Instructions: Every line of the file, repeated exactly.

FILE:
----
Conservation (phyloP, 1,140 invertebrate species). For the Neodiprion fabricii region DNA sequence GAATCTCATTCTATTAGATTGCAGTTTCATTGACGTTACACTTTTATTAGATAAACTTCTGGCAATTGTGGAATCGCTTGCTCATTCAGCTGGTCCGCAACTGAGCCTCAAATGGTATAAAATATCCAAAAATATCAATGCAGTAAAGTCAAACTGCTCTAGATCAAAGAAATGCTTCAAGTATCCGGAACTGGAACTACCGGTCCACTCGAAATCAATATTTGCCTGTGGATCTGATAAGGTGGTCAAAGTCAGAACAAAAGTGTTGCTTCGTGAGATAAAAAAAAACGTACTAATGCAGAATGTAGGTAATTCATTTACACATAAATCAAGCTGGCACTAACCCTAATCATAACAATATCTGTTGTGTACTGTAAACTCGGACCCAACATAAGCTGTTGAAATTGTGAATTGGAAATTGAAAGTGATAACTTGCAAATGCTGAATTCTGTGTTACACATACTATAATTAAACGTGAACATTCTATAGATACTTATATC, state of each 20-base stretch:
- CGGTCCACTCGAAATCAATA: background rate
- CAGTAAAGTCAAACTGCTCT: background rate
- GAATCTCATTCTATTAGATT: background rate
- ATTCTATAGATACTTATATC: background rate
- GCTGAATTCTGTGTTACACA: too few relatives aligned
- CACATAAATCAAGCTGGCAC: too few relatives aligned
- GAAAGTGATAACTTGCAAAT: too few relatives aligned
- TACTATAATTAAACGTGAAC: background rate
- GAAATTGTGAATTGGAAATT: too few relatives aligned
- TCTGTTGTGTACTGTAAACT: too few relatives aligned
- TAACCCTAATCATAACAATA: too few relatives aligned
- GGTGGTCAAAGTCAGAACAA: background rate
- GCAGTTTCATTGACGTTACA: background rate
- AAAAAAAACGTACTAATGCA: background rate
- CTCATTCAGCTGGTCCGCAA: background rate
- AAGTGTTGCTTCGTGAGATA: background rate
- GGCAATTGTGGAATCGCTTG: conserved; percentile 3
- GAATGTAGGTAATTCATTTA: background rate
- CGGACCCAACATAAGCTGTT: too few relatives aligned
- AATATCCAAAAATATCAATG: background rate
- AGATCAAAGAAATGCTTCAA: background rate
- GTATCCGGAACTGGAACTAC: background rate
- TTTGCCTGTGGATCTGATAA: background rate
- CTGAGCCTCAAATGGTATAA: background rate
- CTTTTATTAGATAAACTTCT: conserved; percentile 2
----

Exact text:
Conservation (phyloP, 1,140 invertebrate species). For the Neodiprion fabricii region DNA sequence GAATCTCATTCTATTAGATTGCAGTTTCATTGACGTTACACTTTTATTAGATAAACTTCTGGCAATTGTGGAATCGCTTGCTCATTCAGCTGGTCCGCAACTGAGCCTCAAATGGTATAAAATATCCAAAAATATCAATGCAGTAAAGTCAAACTGCTCTAGATCAAAGAAATGCTTCAAGTATCCGGAACTGGAACTACCGGTCCACTCGAAATCAATATTTGCCTGTGGATCTGATAAGGTGGTCAAAGTCAGAACAAAAGTGTTGCTTCGTGAGATAAAAAAAAACGTACTAATGCAGAATGTAGGTAATTCATTTACACATAAATCAAGCTGGCACTAACCCTAATCATAACAATATCTGTTGTGTACTGTAAACTCGGACCCAACATAAGCTGTTGAAATTGTGAATTGGAAATTGAAAGTGATAACTTGCAAATGCTGAATTCTGTGTTACACATACTATAATTAAACGTGAACATTCTATAGATACTTATATC, state of each 20-base stretch:
- CGGTCCACTCGAAATCAATA: background rate
- CAGTAAAGTCAAACTGCTCT: background rate
- GAATCTCATTCTATTAGATT: background rate
- ATTCTATAGATACTTATATC: background rate
- GCTGAATTCTGTGTTACACA: too few relatives aligned
- CACATAAATCAAGCTGGCAC: too few relatives aligned
- GAAAGTGATAACTTGCAAAT: too few relatives aligned
- TACTATAATTAAACGTGAAC: background rate
- GAAATTGTGAATTGGAAATT: too few relatives aligned
- TCTGTTGTGTACTGTAAACT: too few relatives aligned
- TAACCCTAATCATAACAATA: too few relatives aligned
- GGTGGTCAAAGTCAGAACAA: background rate
- GCAGTTTCATTGACGTTACA: background rate
- AAAAAAAACGTACTAATGCA: background rate
- CTCATTCAGCTGGTCCGCAA: background rate
- AAGTGTTGCTTCGTGAGATA: background rate
- GGCAATTGTGGAATCGCTTG: conserved; percentile 3
- GAATGTAGGTAATTCATTTA: background rate
- CGGACCCAACATAAGCTGTT: too few relatives aligned
- AATATCCAAAAATATCAATG: background rate
- AGATCAAAGAAATGCTTCAA: background rate
- GTATCCGGAACTGGAACTAC: background rate
- TTTGCCTGTGGATCTGATAA: background rate
- CTGAGCCTCAAATGGTATAA: background rate
- CTTTTATTAGATAAACTTCT: conserved; percentile 2